Friday, August 29, 2014
Bloggers can go on all we like about the “menswear renaissance,” but the fact of the matter is that even in a sartorial capital like New York, truly well-dressed men remain thin on the ground. One can certainly find any number of suits shuttling between the money mines of Wall Street and Midtown, but theirs are overwhelmingly joyless ensembles: worsted work uniforms worn with thick dull shoes, indifferent ties indifferently knotted, and slung laptop bags biting deep into overpadded shoulders. It’s not passing judgment to observe that these guys would rather be wearing something else.
Faced with such a prosaic reality, traditionally-inclined dressers tend to seek solace in a wainscoted memory palace, furnished with the sumptuous illustrations and silvered icons of an heroic past. Here we find our phantom tribe of headless avatars and hokey handles, communing in comments and threads about the Fall and Rise of Elegance. Occasionally, we may gather for mildly awkward cocktails that might as well be burned coffee in a church basement. Shoe circles have happened.
Increasingly, however, we’ll spot One of Us, in the wild, gloriously anonymous, perhaps even doing something other than shopping for or discussing clothes. He is not merely rich, swathed in tastefully bland luxury. He is not merely fashionable, all popped color and seams. We know him by the shine of his well-boned shoes, the shivered break of his deeply cuffed trousers, the roll of his 3-on-2 lapels. He is a dresser, an aficionado, an initiate. He is a menswear dork.
And man, can we ever be bitches to each other. With so much treasure, so much research, so much aesthetic principle invested in the even the smallest details, we too easily lapse into unseemly judgment of those whose tastes diverge even slightly from our own. (Or perhaps more acerbically, those who share our taste but fail our standards of execution. Or perhaps worst of all, those who share our taste and surpass our execution. @#$*%!& dandies!) The traditional gold standard of dressing is, after all, impeccability: the absence of sin. In other words, we’re bloody well looking for it. Too conservative. Too flamboyant. Too retro. Too trendy. Too stiff. Too sprezzed.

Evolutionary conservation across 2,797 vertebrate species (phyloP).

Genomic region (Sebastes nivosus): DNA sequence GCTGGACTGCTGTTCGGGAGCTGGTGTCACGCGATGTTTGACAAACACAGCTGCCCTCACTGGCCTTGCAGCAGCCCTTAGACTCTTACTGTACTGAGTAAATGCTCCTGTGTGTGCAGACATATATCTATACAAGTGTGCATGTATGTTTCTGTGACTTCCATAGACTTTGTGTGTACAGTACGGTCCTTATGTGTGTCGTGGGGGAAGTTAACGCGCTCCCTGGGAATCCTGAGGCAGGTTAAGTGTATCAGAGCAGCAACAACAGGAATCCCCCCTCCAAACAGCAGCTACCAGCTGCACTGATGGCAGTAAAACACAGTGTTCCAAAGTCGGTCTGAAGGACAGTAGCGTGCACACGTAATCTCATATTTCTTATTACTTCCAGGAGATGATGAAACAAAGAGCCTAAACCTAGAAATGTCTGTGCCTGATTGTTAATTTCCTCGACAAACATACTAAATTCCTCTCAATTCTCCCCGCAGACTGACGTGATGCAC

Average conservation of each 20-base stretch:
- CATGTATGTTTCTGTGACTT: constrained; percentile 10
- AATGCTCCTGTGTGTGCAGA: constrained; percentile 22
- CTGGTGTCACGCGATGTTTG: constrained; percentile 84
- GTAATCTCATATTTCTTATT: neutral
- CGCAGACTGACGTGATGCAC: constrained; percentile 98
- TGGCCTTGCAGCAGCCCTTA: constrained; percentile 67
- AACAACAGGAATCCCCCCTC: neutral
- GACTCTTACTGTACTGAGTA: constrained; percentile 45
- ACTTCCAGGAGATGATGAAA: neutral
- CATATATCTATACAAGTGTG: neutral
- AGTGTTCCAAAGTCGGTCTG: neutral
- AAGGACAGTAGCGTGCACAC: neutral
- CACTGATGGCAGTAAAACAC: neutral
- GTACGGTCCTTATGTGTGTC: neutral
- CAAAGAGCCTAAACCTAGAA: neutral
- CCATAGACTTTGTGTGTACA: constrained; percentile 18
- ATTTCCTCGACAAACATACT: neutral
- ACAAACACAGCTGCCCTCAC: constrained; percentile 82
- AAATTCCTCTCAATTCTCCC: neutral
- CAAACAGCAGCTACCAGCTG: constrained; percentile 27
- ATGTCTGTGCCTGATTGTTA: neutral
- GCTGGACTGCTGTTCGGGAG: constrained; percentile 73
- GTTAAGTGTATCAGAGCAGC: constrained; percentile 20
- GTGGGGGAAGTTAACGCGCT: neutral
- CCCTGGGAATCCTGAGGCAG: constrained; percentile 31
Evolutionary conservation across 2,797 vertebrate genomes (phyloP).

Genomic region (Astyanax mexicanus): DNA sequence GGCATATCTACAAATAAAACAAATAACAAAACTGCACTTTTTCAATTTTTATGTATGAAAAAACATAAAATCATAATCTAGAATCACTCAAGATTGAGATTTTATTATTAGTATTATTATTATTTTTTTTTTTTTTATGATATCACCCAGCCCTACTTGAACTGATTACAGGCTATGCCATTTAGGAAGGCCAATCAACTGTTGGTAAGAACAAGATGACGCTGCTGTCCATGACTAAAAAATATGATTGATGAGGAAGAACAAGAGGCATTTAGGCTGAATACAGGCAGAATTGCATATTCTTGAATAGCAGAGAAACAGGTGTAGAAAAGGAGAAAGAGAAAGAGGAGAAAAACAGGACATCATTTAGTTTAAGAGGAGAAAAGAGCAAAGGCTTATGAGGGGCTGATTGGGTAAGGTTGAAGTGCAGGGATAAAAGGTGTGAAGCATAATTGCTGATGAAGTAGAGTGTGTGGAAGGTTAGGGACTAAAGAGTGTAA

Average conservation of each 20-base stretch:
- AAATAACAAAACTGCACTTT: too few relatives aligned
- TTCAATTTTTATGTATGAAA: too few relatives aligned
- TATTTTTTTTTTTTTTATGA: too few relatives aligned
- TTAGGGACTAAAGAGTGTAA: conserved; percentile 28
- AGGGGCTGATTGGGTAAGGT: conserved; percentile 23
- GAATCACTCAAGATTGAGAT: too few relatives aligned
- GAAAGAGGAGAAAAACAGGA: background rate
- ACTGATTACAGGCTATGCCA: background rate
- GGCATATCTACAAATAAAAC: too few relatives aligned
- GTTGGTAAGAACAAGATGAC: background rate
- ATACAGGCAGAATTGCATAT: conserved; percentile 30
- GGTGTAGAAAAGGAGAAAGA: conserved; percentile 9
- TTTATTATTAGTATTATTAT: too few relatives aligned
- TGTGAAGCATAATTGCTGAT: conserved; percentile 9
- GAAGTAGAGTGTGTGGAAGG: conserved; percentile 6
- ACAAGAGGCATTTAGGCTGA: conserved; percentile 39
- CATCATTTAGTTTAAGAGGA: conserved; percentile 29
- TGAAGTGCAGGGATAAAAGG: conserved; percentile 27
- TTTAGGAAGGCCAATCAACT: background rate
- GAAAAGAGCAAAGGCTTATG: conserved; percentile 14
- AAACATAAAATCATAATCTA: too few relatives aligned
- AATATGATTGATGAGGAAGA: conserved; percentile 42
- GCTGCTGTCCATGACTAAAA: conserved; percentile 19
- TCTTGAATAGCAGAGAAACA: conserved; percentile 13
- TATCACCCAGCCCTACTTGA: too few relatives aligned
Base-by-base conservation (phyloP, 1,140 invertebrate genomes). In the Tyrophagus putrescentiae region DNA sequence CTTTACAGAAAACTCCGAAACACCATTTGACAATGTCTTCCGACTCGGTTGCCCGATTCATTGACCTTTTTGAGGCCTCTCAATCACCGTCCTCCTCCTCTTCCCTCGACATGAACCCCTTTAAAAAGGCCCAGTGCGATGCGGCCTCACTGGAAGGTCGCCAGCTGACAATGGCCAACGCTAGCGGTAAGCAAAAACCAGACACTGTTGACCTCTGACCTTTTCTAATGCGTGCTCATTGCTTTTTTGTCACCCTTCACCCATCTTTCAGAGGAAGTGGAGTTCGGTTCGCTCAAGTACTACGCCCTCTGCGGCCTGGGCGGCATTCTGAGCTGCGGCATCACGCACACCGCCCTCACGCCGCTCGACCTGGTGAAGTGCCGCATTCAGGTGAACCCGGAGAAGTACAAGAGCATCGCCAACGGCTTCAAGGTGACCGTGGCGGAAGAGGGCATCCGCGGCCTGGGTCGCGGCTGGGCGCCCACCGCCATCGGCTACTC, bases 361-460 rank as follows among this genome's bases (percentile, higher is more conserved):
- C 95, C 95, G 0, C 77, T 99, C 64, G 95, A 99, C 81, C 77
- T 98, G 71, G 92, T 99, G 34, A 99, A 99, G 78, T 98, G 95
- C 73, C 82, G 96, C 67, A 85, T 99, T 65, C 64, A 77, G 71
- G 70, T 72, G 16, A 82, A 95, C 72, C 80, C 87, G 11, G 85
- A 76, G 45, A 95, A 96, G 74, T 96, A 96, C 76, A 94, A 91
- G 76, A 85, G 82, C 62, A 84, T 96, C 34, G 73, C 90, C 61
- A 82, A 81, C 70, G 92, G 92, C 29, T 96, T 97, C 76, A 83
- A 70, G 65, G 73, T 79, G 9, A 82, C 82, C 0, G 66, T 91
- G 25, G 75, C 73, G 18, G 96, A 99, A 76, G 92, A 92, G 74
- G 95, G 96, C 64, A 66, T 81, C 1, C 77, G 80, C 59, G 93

Most of us hate being branded as dandies because the term doesn’t conjure elegance so much as fussiness. We are never more fully heirs of Brummelian asshattery, however, than when we take the measure of a fellow dresser by his clothes alone. Whatever you may read here and in other journals of atavistic men’s style, ours is a rare and endangered species, and we should take every occasion to acknowledge and encourage each other, whatever our differing positions on trouser rise or undone sleeve buttons.